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Fields of interest include:

  • Development and validation of engineered high-affinity protein antagonists to target protein-protein interactions in oncogenes.
  • Advancement of monobodies to deliverable intracellular protein-based cancer therapeutics to hitherto untargetable oncoproteins.
  • Identification and targeting of allosteric regulatory mechanisms critical for tyrosine kinase signaling.
  • Analysis and perturbation of oncogenic signaling networks using functional proteomics.
  • Structure-function analysis of signaling proteins involved in oncogenesis and mechanism-of-action studies of targets anti-cancer drugs.

Main Projects:

Targeting common oncogenes with intracellular monobodies (ERC Consolidator Grant project ONCOINTRABODY)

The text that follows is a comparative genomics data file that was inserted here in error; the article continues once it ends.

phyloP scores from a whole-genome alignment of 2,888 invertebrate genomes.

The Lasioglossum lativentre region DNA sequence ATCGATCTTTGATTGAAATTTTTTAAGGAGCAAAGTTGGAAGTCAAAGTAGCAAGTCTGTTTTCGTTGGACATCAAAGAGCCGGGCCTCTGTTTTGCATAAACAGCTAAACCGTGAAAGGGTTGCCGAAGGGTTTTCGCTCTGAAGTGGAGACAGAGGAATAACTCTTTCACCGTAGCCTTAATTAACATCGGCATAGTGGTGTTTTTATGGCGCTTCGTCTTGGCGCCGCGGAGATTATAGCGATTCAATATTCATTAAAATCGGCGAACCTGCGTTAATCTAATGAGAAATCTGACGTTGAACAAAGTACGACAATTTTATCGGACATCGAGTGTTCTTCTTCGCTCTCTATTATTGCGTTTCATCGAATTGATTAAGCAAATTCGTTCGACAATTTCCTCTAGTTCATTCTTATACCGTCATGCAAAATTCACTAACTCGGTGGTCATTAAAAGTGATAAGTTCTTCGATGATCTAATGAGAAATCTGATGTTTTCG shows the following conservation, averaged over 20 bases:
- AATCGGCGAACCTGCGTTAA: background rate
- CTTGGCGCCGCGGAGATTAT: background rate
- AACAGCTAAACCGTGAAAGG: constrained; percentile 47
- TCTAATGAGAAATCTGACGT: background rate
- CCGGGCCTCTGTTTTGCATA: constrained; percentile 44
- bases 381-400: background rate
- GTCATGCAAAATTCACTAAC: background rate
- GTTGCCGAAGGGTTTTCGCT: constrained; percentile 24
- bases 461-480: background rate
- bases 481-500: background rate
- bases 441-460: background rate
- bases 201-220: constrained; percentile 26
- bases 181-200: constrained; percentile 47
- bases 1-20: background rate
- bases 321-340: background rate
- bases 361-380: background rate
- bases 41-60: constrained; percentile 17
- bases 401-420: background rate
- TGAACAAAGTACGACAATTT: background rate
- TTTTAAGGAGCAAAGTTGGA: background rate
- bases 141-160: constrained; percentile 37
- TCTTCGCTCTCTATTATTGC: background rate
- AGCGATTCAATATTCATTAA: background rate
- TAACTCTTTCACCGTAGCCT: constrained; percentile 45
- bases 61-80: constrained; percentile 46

Oncogenic signalling networks display a remarkable degree of plasticity. Despite only a limited number of alterations in oncogenes and tumour suppressor genes in most tumours, the majority of targeted therapeutics (monoclonal antibodies and small-molecule kinase inhibitors) does not strongly improve the survival of cancer patients and suffers from the rapid development of resistance. The rising number of targeted drugs in clinical use inhibits only a very limited number of protein targets (largely kinases). Consequently, most intracellular non-kinase oncoproteins remain untargeted. We have established the use of small engineered antibody mimics, termed monobodies, to potently and specifically target intracellular protein-protein interactions in cancer cell signaling networks. Expression of monobodies resulted in the inhibition of signalling and oncogenesis mediated by the targeted oncoproteins. We aim at developing monobody binders to key intracellular oncoproteins for which no chemical inhibitors exist and testing their activity in cancer cells. To enable a possible clinical translation of monobody-based therapeutics, methods to deliver monobody proteins into cancer cells will be developed using various approaches. 'Mirror-image' monobodies, composed of D-amino acids, will be developed and tested to increase intracellular and plasma stability and to limit immunogenicity, which, together with the developed delivery systems, are planned to be tested in cancer models. Our goal is to establish monobodies as novel class of intracellular protein-based therapeutics. This endeavour uses state-of-the-art protein engineering techniques to address a central problem in cancer medicine and may provide a ground-breaking new approach to target cancer.